Why spend hours typing when you can dictate text in less than half the time? Speech recognition technology can save you time, money and stress so we tested and reviewed the most accurate dictation apps for Mac of 2024.
Whether you’re a business report writer, lawyer, secretary, author, journalist, technical writer or medical professional you’ll find Mac compatible speech-to-text software here that saves you valuable time and fits your budget.
In our research and testing, we found that the best dictation software on a Mac is Otter (Free) which offers incredible levels of accuracy and speed especially for transcribing conversations or meetings.
In our tests, we found Otter was the best dictation app for Macs overall thanks to its impressive accuracy, ease of use on a Mac and generous free forever plan too.
Otter can be used for any kind of dictation although it has positioned itself more recently as an “AI meeting assistant” for transcribing meetings and sales meetings with tight integration with Zoom, Google Meet and Microsoft Teams.
Most importantly though, it was the only dictation tool that came close to the industry standard tool Dragon Dictate (see review below) in terms of accuracy and speech-to-text recognition.
It also works in any browser on a Mac whereas Dragon Dictate will only work on a Mac in a virtual machine running Windows since Nuance has discontinued the Mac desktop version.
Otter has many useful touches for meetings such as Speaker Identification which is ideal for transcribing Zoom meetings as it automatically detects different voices and transcribes them separately.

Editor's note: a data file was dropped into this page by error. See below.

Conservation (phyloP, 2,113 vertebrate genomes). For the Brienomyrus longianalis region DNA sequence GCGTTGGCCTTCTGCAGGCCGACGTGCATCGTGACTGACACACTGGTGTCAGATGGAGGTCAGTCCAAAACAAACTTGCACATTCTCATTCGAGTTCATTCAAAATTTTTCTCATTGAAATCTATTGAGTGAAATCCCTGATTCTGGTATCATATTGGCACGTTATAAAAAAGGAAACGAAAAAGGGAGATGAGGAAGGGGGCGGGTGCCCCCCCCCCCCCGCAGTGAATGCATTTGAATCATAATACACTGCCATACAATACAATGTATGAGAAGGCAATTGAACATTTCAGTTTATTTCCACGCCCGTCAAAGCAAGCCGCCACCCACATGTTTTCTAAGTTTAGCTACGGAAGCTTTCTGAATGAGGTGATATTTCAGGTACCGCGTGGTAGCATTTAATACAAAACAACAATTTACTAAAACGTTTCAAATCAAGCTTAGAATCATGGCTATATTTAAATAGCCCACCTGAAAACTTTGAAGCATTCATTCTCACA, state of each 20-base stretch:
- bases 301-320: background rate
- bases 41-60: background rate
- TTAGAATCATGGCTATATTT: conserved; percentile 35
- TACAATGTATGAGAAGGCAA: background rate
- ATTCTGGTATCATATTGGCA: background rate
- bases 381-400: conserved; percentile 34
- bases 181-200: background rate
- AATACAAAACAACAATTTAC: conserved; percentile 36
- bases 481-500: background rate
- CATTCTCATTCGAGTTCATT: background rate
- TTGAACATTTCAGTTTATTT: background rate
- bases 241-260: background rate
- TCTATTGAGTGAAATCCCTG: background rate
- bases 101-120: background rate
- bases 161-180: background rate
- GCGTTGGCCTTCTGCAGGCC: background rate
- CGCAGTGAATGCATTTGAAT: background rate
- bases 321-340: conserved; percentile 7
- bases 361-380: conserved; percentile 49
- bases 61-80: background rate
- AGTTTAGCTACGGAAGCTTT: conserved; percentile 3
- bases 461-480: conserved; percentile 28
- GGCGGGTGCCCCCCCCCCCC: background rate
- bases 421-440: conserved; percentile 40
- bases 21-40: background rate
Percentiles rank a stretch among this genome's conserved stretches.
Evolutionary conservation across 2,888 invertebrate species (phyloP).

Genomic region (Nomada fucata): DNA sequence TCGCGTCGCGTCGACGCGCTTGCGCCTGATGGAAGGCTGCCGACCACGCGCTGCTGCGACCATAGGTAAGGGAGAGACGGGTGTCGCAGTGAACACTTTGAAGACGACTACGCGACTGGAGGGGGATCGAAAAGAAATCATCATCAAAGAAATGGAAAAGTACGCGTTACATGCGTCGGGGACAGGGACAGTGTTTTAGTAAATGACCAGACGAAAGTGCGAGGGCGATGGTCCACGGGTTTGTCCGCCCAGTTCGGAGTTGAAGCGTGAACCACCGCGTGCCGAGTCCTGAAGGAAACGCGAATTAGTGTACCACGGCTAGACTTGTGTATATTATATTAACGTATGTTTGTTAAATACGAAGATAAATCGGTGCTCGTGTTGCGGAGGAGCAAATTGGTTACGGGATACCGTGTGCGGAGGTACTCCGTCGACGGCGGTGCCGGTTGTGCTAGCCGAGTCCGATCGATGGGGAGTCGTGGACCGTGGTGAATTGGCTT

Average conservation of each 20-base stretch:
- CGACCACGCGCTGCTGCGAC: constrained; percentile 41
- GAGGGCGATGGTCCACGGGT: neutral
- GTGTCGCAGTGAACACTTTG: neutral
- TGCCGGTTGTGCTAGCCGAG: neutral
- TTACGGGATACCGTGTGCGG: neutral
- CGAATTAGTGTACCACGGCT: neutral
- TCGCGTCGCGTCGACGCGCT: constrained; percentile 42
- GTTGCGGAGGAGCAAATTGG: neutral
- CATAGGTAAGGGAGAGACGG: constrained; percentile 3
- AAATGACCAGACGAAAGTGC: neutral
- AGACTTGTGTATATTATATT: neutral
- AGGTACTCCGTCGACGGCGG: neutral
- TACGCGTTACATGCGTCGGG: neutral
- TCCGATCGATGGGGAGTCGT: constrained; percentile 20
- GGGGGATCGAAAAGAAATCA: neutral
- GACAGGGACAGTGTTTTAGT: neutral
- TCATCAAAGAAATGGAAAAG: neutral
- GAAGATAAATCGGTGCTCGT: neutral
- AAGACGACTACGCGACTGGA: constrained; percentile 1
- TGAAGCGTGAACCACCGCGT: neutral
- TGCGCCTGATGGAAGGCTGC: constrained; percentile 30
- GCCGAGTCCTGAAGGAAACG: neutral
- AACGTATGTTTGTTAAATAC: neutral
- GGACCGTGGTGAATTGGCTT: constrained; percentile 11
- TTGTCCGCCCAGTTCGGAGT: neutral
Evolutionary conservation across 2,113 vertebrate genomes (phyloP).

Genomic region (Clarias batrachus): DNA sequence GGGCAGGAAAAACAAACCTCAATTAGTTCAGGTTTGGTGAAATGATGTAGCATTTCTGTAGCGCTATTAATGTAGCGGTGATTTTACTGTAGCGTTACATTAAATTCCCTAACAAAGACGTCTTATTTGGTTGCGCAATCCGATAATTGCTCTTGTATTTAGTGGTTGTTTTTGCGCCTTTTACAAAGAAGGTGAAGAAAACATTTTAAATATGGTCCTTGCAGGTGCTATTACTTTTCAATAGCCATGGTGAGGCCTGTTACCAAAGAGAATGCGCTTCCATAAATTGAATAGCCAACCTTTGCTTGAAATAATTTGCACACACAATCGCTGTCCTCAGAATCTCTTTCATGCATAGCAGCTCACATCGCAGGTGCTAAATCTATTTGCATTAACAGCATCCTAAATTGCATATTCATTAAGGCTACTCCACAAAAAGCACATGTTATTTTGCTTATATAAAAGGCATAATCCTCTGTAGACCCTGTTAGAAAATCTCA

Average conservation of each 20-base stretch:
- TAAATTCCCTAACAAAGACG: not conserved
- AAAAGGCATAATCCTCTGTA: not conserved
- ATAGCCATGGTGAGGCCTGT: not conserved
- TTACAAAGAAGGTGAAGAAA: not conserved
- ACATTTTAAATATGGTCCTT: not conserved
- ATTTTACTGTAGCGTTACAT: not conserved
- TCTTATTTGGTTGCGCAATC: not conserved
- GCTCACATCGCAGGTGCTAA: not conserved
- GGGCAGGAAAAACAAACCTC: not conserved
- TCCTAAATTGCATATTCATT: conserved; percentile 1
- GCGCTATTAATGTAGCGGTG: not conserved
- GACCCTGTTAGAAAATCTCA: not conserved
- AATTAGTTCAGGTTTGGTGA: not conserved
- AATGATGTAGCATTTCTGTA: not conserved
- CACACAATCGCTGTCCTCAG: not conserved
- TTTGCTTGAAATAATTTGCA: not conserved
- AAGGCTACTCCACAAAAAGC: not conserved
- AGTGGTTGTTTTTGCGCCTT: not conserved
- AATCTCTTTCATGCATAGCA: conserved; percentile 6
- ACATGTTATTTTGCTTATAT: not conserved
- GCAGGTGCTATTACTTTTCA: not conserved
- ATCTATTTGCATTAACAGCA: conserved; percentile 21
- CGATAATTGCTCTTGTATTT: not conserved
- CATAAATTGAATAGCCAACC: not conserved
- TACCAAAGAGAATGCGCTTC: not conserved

Otter also allows you to import audio and video files which it will then transcribe automatically.
It also includes a feature called “Otter AI chat” which allows you to chat within the app to other Otter meeting members and teammates to get instant answers to meeting questions.
Although there’s no desktop app, there is a Chrome extension for Otter which automatically detects if you’re about to enter a Zoom Meeting, Google Meet or Google Calendar appointment.
The Otter app also offers one of the best free plans with 300 minutes of dictation per month although there’s a limit of 30 minutes per session.
However, you’ll need to subscribe to Otter Pro starting at $10 per month for up to 1,200 minutes for transcription per month with a limit of 90 minutes per transcription.
The Otter Business Plan allows you to use Otter in multiple meetings at the same time for up to 6,000 minutes with a limit of 4 hours per conversation or meeting.
If you pay annually, the pricing plans are 40% cheaper so it’s well worth doing as you’re almost getting it for half price over paying monthly.
Enterprise plans are available on request for company wide deployments.
Our advice is to try the free version of Otter to see just how well it transcribes, meetings and just about anything you throw at it on your Mac.